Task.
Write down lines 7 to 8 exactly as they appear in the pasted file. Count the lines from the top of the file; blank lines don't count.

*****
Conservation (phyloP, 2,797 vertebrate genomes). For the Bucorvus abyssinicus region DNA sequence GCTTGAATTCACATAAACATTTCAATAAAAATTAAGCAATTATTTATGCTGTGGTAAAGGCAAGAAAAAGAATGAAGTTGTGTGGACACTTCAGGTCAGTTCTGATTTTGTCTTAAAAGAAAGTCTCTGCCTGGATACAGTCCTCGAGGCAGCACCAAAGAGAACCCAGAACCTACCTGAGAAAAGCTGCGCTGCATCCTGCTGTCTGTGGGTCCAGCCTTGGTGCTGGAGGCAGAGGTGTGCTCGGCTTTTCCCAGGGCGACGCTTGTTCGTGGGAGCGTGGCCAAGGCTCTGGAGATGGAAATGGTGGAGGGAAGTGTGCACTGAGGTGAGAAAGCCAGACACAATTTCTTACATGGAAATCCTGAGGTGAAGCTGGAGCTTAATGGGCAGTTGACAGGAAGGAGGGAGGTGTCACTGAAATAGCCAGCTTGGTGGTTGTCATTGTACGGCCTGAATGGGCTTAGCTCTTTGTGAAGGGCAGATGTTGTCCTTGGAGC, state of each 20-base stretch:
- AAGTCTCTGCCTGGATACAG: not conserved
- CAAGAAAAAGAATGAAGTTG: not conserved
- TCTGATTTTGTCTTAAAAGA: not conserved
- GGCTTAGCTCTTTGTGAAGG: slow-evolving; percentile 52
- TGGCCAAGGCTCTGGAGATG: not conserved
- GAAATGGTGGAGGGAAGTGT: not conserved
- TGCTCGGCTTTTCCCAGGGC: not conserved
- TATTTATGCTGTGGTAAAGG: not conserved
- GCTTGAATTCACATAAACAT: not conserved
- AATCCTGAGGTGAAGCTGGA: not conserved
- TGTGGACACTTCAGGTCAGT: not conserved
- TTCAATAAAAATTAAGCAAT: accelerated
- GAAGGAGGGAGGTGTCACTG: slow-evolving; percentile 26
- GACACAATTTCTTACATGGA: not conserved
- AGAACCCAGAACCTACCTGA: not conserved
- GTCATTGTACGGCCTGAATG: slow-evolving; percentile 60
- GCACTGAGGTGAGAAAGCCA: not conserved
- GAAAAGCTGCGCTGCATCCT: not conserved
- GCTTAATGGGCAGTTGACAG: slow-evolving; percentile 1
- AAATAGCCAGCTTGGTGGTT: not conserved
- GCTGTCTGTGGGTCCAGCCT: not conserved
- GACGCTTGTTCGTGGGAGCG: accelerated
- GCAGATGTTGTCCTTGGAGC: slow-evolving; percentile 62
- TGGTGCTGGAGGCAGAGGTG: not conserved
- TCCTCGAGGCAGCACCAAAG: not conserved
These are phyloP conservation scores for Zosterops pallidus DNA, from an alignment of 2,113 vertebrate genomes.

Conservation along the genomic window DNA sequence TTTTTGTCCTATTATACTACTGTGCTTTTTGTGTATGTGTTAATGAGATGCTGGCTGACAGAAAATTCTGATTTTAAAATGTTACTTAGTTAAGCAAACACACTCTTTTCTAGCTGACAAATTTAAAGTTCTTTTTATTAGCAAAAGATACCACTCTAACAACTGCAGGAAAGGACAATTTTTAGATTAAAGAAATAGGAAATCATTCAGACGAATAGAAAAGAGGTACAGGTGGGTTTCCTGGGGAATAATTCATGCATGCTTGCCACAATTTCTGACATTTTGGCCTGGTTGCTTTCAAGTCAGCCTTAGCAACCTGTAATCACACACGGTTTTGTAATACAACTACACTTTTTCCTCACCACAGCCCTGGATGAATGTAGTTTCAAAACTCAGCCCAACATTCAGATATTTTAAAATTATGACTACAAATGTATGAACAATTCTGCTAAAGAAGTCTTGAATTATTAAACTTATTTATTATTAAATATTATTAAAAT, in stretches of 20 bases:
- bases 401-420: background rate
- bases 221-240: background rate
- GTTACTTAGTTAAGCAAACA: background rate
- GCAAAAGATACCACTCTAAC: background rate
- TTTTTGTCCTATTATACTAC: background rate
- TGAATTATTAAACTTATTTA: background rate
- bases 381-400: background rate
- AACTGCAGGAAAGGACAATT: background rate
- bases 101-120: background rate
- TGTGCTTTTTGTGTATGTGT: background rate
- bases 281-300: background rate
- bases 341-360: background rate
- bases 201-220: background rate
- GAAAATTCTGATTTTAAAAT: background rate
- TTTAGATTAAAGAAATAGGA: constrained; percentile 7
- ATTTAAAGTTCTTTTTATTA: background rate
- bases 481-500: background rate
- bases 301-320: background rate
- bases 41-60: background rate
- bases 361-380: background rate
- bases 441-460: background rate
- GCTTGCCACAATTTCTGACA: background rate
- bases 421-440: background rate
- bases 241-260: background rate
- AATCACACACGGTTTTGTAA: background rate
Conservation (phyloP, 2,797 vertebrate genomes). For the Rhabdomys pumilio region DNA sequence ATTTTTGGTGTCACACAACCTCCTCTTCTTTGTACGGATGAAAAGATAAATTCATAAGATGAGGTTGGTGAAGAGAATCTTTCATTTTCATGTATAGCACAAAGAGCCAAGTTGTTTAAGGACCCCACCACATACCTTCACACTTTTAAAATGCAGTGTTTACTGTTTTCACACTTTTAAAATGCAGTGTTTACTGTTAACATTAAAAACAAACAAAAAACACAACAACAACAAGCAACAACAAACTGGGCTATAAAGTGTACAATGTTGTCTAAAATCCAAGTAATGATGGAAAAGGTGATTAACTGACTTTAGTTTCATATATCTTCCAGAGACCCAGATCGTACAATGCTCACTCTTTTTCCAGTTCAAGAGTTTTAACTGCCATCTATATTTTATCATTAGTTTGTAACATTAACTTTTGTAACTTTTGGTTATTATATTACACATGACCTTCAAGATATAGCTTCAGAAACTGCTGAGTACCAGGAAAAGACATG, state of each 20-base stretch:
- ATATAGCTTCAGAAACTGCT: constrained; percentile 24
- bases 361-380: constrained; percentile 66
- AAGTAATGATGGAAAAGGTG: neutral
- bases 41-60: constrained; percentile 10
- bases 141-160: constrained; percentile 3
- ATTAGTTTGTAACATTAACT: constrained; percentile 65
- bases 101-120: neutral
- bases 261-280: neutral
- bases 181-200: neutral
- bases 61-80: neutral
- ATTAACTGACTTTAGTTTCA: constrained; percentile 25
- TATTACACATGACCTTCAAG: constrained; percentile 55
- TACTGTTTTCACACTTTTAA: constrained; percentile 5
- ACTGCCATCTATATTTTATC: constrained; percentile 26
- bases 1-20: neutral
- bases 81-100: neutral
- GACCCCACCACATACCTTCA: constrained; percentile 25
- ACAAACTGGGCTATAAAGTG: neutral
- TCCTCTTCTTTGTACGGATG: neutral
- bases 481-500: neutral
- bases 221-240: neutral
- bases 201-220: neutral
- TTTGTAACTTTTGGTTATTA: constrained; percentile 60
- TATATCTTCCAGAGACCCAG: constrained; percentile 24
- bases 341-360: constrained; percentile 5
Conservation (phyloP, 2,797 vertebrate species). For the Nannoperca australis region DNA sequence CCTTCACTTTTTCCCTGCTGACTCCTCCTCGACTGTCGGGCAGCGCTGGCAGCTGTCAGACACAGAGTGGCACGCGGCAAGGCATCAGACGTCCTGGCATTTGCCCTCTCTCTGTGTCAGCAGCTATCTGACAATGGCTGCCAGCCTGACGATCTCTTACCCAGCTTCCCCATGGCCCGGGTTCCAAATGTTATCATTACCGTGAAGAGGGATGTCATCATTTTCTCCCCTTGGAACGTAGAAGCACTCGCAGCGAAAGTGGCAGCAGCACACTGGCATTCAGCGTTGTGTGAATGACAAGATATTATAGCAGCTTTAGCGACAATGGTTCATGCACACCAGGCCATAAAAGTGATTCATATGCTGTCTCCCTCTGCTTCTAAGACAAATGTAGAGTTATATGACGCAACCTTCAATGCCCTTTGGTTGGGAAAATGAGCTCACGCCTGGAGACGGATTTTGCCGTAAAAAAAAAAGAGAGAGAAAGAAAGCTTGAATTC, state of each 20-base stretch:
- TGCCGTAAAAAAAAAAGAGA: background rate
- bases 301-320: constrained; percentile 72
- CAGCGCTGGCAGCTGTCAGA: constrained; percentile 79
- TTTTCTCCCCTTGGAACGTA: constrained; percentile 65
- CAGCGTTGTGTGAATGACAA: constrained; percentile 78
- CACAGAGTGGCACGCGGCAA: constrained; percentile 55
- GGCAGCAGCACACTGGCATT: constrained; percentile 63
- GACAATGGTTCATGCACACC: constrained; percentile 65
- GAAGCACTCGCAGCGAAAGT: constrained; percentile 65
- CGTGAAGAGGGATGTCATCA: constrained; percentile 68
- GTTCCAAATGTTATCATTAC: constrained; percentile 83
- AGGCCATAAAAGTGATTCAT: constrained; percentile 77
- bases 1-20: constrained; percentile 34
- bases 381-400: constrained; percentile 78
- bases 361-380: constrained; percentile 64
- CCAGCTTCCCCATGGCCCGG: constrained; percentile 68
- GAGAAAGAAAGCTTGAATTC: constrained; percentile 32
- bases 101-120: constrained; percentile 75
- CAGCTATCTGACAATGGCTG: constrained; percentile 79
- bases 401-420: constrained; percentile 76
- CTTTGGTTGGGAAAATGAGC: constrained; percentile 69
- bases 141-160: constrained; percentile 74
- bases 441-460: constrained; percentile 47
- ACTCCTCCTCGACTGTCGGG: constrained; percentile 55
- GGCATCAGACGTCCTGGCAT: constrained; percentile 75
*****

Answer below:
- GAAATGGTGGAGGGAAGTGT: not conserved
- TGCTCGGCTTTTCCCAGGGC: not conserved